FINLAND - Including hedge funds in investment portfolios can improve risk/return ratio at work pension insurance firms, a new research by University of Oulu has found.

Professor Hannu Kahra, who researched the role of hedge funds in portfolios of earnings-related pension investors in Finland, found that by combining hedge funds with a regular investment portfolio, the risk/return ratio of the optimal CVaR-efficient portfolio is usually better than that of a portfolio containing no hedge funds.

In addition, all risk figures of the optimal portfolio, especially key figures describing downturn risks, are smaller than in the comparison portfolio.

The research was completed in cooperation with research doctor Juha Joenväärä and PhD candidate Pekka Tolonen for the Finnish Centre for Pensions (ETK).

It was made by comparing the performance of the average investment portfolio - between 1999 and 2010 - of Finnish work pension companies and an imaginary portfolio including also hedge funds.

At present, an average investment portfolio of a Finnish work pension insurer has 6% exposure to hedge funds, which returned 1.9% over the first quarter of 2011.

Kahra wrote: "Hedge funds as an investment target have attracted a lot of suspicion and uncertainty. Institutional investors, however, are increasingly interested in them. Regulators, too, need [further] information on alternative investments."

The study noted a successful choice of a hedge fund requires notable expertise from a pensions company, the use of consultants and possibly also investing in databases and programmes that help to analyse the data.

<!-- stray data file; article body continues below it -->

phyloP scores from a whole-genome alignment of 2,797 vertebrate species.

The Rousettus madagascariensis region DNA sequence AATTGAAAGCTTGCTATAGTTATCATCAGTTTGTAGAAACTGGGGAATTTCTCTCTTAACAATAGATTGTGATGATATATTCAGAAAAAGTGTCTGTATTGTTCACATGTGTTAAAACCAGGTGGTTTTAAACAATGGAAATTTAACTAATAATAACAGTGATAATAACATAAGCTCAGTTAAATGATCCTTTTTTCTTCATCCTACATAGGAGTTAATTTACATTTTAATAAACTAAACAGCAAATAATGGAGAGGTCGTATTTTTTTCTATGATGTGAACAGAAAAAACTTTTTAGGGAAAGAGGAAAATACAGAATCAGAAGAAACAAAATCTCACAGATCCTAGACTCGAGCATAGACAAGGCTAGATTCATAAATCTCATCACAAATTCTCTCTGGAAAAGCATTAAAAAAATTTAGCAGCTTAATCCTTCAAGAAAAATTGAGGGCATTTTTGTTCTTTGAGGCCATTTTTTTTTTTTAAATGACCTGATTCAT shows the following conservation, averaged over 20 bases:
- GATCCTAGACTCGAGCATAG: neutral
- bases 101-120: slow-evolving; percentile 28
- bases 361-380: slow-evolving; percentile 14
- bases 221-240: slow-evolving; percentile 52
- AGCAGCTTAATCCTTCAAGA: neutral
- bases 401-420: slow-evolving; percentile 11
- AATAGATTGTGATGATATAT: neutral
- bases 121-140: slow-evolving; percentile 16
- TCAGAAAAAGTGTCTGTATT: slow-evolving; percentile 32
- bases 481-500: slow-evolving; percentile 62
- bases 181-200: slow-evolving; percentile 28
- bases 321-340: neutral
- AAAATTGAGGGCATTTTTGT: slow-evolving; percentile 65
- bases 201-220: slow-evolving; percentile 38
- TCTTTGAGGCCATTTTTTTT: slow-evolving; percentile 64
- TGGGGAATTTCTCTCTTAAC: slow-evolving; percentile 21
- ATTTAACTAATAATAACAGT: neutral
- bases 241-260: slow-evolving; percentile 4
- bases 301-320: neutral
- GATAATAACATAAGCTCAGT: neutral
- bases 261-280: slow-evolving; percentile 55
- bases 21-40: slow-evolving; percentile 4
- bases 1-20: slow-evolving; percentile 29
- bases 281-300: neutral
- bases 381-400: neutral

"Large investors with sufficient resources have the opportunity to benefit from scaling benefits in selecting hedge funds," Kahra wrote. "Smaller pension investors, on the other hand, may outsource their choice of hedge fund to a fund that is specialised in investing on behalf of other funds."

Staffan Sevon - chief investment officer at the €2.1bn Veritas Mutual Pension, which is increasing its allocation to hedge funds from 2.7% to 5% over the coming year - agreed.

"We currently have only one person focusing on fund selection," he told IPE. "This means we will need external support in identifying new potential targets. Our exposure to hedge funds at the end of this year will depend on what kind of strategies we will find."

A gradual return to hedge funds is on the cards also at the €13.9bn State Pension Fund (VER).

VER's hedge fund exposure fell from 2% to 1% over 2009.

Timo Löyttyniemi, managing director at the fund, said: "In mid-2010, we made four new investments in the asset class. There will be no radical change in our alternatives portfolio as such, but a gradual comeback of hedge funds."